Haydock's Catholic Bible Commentary, 1859 edition.

Home / New Testament | Old Testament | About This Commentary | Commentators | Transcriber's Notes | Free E-Books | Contact Us



Though an idol be nothing, yet things offered up to idols are not to be eaten, for fear of scandal.

1 Now concerning those things that are sacrificed to idols, we know that we all have knowledge. Knowledge puffeth up; but charity edifieth.

2 And if any man think that he knoweth any thing, he hath not yet known, as he ought to know.

3 But if any man love God, the same is known by him.

4 But as for the meats that are offered in sacrifice to idols, we know that an idol is nothing in the world, and that there is no God but one.

5 For although there be that are called gods, either in heaven or on earth (for there are many gods, and many lords);

6 Yet to us there is but one God, the Father; of whom are all things, and we unto him: and one Lord Jesus Christ: by whom are all things, and we by him.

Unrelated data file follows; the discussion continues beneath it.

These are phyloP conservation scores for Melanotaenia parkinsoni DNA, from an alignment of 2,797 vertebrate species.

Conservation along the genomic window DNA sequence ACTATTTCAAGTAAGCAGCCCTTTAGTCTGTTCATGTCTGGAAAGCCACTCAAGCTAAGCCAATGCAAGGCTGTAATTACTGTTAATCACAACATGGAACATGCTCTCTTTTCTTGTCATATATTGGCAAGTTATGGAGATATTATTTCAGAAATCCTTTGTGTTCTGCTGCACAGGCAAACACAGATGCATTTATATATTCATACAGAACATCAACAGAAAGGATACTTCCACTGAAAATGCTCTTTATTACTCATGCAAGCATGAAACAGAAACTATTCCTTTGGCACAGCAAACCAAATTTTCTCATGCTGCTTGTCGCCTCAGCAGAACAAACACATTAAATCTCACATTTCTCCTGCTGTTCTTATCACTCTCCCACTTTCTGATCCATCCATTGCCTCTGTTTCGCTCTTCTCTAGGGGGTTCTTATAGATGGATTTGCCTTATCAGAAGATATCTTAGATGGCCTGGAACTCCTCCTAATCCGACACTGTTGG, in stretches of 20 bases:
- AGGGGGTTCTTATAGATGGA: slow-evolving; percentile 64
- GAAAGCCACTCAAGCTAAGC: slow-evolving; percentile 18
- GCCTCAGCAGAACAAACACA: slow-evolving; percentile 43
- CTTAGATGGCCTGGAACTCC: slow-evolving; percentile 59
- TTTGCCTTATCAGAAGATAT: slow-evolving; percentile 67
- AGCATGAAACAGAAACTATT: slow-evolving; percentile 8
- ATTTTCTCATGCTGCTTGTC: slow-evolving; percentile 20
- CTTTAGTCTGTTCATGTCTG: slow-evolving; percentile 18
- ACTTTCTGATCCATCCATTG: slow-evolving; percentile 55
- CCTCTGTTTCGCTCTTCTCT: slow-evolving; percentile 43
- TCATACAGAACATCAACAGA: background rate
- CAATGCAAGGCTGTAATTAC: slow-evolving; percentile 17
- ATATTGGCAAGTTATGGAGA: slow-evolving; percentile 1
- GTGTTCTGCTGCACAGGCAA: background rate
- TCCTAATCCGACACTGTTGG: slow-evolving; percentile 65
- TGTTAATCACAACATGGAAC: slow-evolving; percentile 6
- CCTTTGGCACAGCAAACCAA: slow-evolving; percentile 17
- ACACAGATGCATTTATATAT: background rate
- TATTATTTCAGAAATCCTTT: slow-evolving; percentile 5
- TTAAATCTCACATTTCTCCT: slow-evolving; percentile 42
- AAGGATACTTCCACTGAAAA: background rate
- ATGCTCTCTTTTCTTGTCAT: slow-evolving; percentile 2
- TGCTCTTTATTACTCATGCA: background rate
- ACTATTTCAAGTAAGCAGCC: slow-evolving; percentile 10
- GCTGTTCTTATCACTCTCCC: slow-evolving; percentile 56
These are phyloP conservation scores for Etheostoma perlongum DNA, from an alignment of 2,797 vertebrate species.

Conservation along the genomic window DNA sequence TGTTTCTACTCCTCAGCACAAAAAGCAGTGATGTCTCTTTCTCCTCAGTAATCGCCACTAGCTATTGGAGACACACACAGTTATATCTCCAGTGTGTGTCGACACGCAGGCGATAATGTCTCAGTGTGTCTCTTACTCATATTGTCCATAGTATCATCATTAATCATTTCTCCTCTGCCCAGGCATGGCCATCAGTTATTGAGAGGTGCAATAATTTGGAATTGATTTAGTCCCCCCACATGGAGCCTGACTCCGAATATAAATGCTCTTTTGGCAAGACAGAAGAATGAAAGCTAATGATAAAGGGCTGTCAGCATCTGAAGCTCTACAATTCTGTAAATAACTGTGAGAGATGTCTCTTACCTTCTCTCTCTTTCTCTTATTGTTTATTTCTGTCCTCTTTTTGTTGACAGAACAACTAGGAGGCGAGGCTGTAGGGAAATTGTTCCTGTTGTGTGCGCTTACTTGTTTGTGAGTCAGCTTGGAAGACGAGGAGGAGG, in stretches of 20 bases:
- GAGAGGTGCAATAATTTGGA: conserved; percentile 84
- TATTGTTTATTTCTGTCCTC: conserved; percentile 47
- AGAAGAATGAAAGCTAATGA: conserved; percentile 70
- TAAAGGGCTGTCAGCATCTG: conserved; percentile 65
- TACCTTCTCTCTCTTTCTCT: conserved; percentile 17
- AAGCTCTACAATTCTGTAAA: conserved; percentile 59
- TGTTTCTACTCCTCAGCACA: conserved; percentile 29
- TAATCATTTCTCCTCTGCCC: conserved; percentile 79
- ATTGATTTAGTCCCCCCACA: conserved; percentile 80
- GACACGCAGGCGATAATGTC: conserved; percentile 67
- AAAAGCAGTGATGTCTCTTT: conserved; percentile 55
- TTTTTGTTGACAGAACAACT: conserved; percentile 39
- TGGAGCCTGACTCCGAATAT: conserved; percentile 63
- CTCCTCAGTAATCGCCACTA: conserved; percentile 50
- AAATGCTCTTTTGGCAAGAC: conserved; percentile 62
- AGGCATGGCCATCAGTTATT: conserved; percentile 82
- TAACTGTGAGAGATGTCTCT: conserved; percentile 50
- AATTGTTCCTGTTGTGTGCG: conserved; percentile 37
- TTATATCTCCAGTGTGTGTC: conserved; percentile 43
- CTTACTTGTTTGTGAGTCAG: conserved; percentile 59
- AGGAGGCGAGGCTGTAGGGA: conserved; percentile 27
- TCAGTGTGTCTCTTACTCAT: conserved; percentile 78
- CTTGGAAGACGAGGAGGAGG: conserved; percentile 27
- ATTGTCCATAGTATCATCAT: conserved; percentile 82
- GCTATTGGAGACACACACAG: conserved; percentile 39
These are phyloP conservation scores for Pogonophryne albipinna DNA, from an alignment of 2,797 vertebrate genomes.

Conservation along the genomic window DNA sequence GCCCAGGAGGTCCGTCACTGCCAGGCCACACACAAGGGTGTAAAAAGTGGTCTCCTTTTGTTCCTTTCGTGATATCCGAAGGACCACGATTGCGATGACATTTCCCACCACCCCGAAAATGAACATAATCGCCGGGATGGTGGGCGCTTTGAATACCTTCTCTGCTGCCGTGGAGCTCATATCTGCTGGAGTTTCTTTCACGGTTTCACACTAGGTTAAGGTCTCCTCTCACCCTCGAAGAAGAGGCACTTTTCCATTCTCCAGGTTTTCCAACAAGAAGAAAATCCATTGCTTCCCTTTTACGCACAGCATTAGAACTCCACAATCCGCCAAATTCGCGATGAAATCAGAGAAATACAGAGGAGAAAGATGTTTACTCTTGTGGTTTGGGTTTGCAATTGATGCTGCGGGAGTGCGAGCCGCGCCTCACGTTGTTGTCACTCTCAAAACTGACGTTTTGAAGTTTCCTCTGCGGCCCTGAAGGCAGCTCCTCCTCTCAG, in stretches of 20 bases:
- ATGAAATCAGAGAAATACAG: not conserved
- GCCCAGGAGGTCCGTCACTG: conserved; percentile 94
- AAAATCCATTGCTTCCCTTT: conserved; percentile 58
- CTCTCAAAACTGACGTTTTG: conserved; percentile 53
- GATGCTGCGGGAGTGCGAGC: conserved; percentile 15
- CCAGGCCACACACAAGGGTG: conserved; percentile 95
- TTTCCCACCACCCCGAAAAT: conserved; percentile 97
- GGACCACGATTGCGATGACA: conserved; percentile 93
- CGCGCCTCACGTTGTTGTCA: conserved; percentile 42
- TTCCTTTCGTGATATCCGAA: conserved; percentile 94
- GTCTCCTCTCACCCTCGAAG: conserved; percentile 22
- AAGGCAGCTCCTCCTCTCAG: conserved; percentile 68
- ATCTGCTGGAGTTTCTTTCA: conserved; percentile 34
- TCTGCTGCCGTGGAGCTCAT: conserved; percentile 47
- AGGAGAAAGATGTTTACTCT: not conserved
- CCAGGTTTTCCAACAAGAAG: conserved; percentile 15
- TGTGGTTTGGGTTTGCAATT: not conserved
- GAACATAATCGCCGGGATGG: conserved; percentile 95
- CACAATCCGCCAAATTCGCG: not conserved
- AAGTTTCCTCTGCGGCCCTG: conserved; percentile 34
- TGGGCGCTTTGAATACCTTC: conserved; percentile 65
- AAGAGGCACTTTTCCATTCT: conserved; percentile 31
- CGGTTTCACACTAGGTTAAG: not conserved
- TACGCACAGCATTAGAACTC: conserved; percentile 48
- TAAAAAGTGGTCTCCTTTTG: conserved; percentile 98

7 But the knowledge is not in all. For some until this present with a conscience of the idol, eat as a thing sacrificed to an idol: and their conscience, being weak, is defiled.

8 But meat doth not commend us to God. For neither, if we eat, shall we have the more: nor, if we eat not, shall we have the less.

9 But take heed, lest perhaps this your liberty become a stumbling-block to the weak.

10 For if a man see him that hath knowledge, sit at meat in the idol's temple; shall not his conscience, being weak, be emboldened to eat those things which are sacrificed to idols ?

11 *And through thy knowledge shall the weak brother perish, for whom Christ died?

12 Now when you sin thus against the brethren, and wound their weak conscience, you sin against Christ.

13 *Wherefore, if meat scandalize my brother, I will never eat flesh, lest I should scandalize my brother.



11: Romans xiv. 15.

13: Romans xiv. 21.